Although housed within the indie rock community, it always felt like Manchester four-piece Everything Everything lived on the weirdest outskirts of the genre. With their fifth album, Re-Animator, the band’s desire for a “less thinking, more action” approach resulted in something even further from the centre of town.
If this is an unfiltered Everything Everything, it suggests that the band’s subconscious is more progressive than pop and hints towards something more abstract. They seem less concerned than ever about appealing to a wide audience – although plenty of big hooks certainly do no harm. Instead, they let the songs dictate their own fates, leaving no room for overthinking as they intrinsically veer left-field, a copy of Kid A gripped tightly in hand.
Their previously frantic vocalist Jonathan Higgs uses his quick wit in more reserved ways, giving the record a strong spirit of Radiohead. On It Was A Monstering, he goes full Thom Yorke. His drawn-out, exacerbated melodies skim his band’s art-rock canvas, which perennially deviates from the typical pop structure path listeners had been led to believe the group were on.
Lost Powers’ hook of ‘Come on, you only lost your mind’ floats on an uneasy breeze, while its instrumentation never quite nestles in place as fuzz-dripped riffs are trippily misaligned from wavering keys. Moonlight’s skittish backbeats, sour guitar progressions and warped vocals continue in a similar vein.
In many ways, it’s a transitional album. Across its 11 tracks, an explorative maturity replaces youthful gung-ho, resulting in a less energetic but more introspective record. Although its change of character initially confused fragments of their fanbase, it has aged like a fine wine. Lord Of The Trapdoor’s playful polyrhythmic guitars ping-pong between speakers as Higgs flits seamlessly between rapping and elongated hooks. Its irregularities coat the song in a bizarre paranoia, the gritted riff midway through sounding like Black Holes And Revelations–era Muse remixed by Dillinger Escape Plan.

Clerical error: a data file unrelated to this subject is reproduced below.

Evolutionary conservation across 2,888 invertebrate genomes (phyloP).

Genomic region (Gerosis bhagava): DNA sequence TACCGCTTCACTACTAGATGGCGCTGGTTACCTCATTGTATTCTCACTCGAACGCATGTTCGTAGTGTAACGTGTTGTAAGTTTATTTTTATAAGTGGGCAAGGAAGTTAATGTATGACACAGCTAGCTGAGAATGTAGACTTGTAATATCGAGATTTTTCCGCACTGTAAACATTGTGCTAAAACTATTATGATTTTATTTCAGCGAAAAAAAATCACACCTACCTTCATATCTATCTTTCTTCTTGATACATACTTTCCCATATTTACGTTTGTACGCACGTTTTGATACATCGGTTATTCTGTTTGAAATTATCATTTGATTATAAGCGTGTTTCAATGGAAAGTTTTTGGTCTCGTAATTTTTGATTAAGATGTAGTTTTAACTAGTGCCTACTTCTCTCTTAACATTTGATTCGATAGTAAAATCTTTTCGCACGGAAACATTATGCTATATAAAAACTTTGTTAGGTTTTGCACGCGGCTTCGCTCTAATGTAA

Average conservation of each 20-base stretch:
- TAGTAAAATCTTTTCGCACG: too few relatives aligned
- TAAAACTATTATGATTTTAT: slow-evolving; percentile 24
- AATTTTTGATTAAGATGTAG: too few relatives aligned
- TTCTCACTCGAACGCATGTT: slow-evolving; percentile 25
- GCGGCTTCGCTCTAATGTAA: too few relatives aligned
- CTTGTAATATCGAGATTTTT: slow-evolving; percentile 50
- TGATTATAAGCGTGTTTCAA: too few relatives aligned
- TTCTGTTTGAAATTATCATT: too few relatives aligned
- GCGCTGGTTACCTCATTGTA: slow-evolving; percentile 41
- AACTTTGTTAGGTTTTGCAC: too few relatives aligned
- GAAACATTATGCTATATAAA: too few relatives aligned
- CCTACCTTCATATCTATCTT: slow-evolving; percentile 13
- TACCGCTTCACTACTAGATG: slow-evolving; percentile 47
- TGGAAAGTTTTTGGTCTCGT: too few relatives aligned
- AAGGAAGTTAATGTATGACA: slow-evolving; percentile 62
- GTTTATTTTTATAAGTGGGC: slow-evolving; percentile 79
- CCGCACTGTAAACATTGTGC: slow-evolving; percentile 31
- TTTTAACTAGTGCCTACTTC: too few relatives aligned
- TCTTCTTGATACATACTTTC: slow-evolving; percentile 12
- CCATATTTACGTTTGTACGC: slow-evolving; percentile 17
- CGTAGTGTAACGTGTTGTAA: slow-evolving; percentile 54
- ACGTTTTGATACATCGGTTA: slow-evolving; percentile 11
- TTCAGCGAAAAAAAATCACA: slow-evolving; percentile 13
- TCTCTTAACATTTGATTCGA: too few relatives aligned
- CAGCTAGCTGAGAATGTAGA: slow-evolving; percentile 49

Lyrically, Higgs found himself captivated by Julian Jaynes’ theory of bicameral mentality. This explores the idea that our ancestors didn’t consider emotions and desires as stemming from their own minds, but from the hand of the gods. Higgs’ protagonists hear multiple voices and are unsure which to listen to, mirroring the band’s balancing act of experimentalism with commercial appeal. Turns like ‘Caught in the twist of delight/ Between this world and the light’ on the haunted dysmorphia of Black Hyena capture that indecision. His signature absurdities – which reference everything from local criminal Purple Aki to sentient grease – neglect all pop sensibilities entirely.
What makes Re-Animator so unique is its reluctance to be anything in particular. It’s too weird to be explicitly pop, yet its surrealism is grounded in a desire to be memorable and, in that intervening void, it spectacularly lays its hat.